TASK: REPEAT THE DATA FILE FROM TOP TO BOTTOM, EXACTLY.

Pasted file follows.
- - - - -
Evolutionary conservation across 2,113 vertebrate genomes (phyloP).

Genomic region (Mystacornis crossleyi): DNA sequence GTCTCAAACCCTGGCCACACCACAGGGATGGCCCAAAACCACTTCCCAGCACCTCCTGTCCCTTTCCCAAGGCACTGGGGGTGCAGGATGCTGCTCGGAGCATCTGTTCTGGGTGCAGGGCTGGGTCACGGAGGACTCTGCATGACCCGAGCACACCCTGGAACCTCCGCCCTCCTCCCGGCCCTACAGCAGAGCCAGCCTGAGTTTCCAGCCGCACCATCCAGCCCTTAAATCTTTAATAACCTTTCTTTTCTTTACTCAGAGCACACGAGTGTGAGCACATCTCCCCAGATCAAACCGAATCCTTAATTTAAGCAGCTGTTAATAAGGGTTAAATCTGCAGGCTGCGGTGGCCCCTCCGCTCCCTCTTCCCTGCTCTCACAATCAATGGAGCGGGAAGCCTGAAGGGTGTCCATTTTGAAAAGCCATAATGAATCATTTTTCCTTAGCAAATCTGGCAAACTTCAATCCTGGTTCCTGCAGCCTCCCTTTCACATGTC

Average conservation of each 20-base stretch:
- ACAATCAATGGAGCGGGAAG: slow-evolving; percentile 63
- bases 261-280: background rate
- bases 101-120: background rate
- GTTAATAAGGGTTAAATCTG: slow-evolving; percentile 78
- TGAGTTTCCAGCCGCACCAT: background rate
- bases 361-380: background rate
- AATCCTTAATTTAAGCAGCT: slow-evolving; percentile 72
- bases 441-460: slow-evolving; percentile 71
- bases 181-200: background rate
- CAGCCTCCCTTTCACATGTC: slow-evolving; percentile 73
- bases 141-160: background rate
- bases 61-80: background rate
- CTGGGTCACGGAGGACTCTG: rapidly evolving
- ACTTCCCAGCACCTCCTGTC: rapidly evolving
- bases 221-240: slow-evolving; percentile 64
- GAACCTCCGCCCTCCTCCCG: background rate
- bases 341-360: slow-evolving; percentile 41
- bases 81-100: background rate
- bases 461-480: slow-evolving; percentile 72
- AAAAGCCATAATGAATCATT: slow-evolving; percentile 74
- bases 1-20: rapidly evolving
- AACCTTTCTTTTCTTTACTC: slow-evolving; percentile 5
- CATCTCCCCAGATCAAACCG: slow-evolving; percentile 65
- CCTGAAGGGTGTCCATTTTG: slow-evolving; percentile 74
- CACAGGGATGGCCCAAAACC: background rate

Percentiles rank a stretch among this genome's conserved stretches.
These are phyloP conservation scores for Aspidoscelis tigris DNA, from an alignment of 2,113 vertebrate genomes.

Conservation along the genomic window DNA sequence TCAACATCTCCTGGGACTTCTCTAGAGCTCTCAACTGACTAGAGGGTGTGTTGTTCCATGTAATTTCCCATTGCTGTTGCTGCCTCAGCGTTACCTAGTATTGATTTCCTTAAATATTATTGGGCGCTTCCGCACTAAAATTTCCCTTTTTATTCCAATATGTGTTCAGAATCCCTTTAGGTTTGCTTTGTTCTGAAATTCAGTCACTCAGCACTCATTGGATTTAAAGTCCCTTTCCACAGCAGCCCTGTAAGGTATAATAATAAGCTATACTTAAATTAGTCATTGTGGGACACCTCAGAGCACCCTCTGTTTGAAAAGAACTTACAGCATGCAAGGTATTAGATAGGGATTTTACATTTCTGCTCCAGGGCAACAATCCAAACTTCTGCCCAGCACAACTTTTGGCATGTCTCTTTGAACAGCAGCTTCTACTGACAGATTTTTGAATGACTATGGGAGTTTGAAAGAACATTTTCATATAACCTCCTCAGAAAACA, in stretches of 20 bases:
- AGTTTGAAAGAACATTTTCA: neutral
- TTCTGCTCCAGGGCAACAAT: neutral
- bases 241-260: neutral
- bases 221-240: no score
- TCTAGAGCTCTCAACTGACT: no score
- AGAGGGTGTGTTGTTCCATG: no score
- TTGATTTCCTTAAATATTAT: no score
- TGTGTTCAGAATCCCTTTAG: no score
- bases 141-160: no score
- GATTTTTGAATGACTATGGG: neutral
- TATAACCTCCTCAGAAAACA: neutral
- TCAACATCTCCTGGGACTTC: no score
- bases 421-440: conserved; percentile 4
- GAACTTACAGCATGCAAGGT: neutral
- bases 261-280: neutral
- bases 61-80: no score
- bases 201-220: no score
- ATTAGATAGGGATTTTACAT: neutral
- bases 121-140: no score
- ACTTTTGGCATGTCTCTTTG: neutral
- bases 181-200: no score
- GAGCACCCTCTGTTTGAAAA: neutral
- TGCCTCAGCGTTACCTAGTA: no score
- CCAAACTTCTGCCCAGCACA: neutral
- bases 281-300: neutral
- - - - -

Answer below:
Evolutionary conservation across 2,113 vertebrate genomes (phyloP).

Genomic region (Mystacornis crossleyi): DNA sequence GTCTCAAACCCTGGCCACACCACAGGGATGGCCCAAAACCACTTCCCAGCACCTCCTGTCCCTTTCCCAAGGCACTGGGGGTGCAGGATGCTGCTCGGAGCATCTGTTCTGGGTGCAGGGCTGGGTCACGGAGGACTCTGCATGACCCGAGCACACCCTGGAACCTCCGCCCTCCTCCCGGCCCTACAGCAGAGCCAGCCTGAGTTTCCAGCCGCACCATCCAGCCCTTAAATCTTTAATAACCTTTCTTTTCTTTACTCAGAGCACACGAGTGTGAGCACATCTCCCCAGATCAAACCGAATCCTTAATTTAAGCAGCTGTTAATAAGGGTTAAATCTGCAGGCTGCGGTGGCCCCTCCGCTCCCTCTTCCCTGCTCTCACAATCAATGGAGCGGGAAGCCTGAAGGGTGTCCATTTTGAAAAGCCATAATGAATCATTTTTCCTTAGCAAATCTGGCAAACTTCAATCCTGGTTCCTGCAGCCTCCCTTTCACATGTC

Average conservation of each 20-base stretch:
- ACAATCAATGGAGCGGGAAG: slow-evolving; percentile 63
- bases 261-280: background rate
- bases 101-120: background rate
- GTTAATAAGGGTTAAATCTG: slow-evolving; percentile 78
- TGAGTTTCCAGCCGCACCAT: background rate
- bases 361-380: background rate
- AATCCTTAATTTAAGCAGCT: slow-evolving; percentile 72
- bases 441-460: slow-evolving; percentile 71
- bases 181-200: background rate
- CAGCCTCCCTTTCACATGTC: slow-evolving; percentile 73
- bases 141-160: background rate
- bases 61-80: background rate
- CTGGGTCACGGAGGACTCTG: rapidly evolving
- ACTTCCCAGCACCTCCTGTC: rapidly evolving
- bases 221-240: slow-evolving; percentile 64
- GAACCTCCGCCCTCCTCCCG: background rate
- bases 341-360: slow-evolving; percentile 41
- bases 81-100: background rate
- bases 461-480: slow-evolving; percentile 72
- AAAAGCCATAATGAATCATT: slow-evolving; percentile 74
- bases 1-20: rapidly evolving
- AACCTTTCTTTTCTTTACTC: slow-evolving; percentile 5
- CATCTCCCCAGATCAAACCG: slow-evolving; percentile 65
- CCTGAAGGGTGTCCATTTTG: slow-evolving; percentile 74
- CACAGGGATGGCCCAAAACC: background rate

Percentiles rank a stretch among this genome's conserved stretches.
These are phyloP conservation scores for Aspidoscelis tigris DNA, from an alignment of 2,113 vertebrate genomes.

Conservation along the genomic window DNA sequence TCAACATCTCCTGGGACTTCTCTAGAGCTCTCAACTGACTAGAGGGTGTGTTGTTCCATGTAATTTCCCATTGCTGTTGCTGCCTCAGCGTTACCTAGTATTGATTTCCTTAAATATTATTGGGCGCTTCCGCACTAAAATTTCCCTTTTTATTCCAATATGTGTTCAGAATCCCTTTAGGTTTGCTTTGTTCTGAAATTCAGTCACTCAGCACTCATTGGATTTAAAGTCCCTTTCCACAGCAGCCCTGTAAGGTATAATAATAAGCTATACTTAAATTAGTCATTGTGGGACACCTCAGAGCACCCTCTGTTTGAAAAGAACTTACAGCATGCAAGGTATTAGATAGGGATTTTACATTTCTGCTCCAGGGCAACAATCCAAACTTCTGCCCAGCACAACTTTTGGCATGTCTCTTTGAACAGCAGCTTCTACTGACAGATTTTTGAATGACTATGGGAGTTTGAAAGAACATTTTCATATAACCTCCTCAGAAAACA, in stretches of 20 bases:
- AGTTTGAAAGAACATTTTCA: neutral
- TTCTGCTCCAGGGCAACAAT: neutral
- bases 241-260: neutral
- bases 221-240: no score
- TCTAGAGCTCTCAACTGACT: no score
- AGAGGGTGTGTTGTTCCATG: no score
- TTGATTTCCTTAAATATTAT: no score
- TGTGTTCAGAATCCCTTTAG: no score
- bases 141-160: no score
- GATTTTTGAATGACTATGGG: neutral
- TATAACCTCCTCAGAAAACA: neutral
- TCAACATCTCCTGGGACTTC: no score
- bases 421-440: conserved; percentile 4
- GAACTTACAGCATGCAAGGT: neutral
- bases 261-280: neutral
- bases 61-80: no score
- bases 201-220: no score
- ATTAGATAGGGATTTTACAT: neutral
- bases 121-140: no score
- ACTTTTGGCATGTCTCTTTG: neutral
- bases 181-200: no score
- GAGCACCCTCTGTTTGAAAA: neutral
- TGCCTCAGCGTTACCTAGTA: no score
- CCAAACTTCTGCCCAGCACA: neutral
- bases 281-300: neutral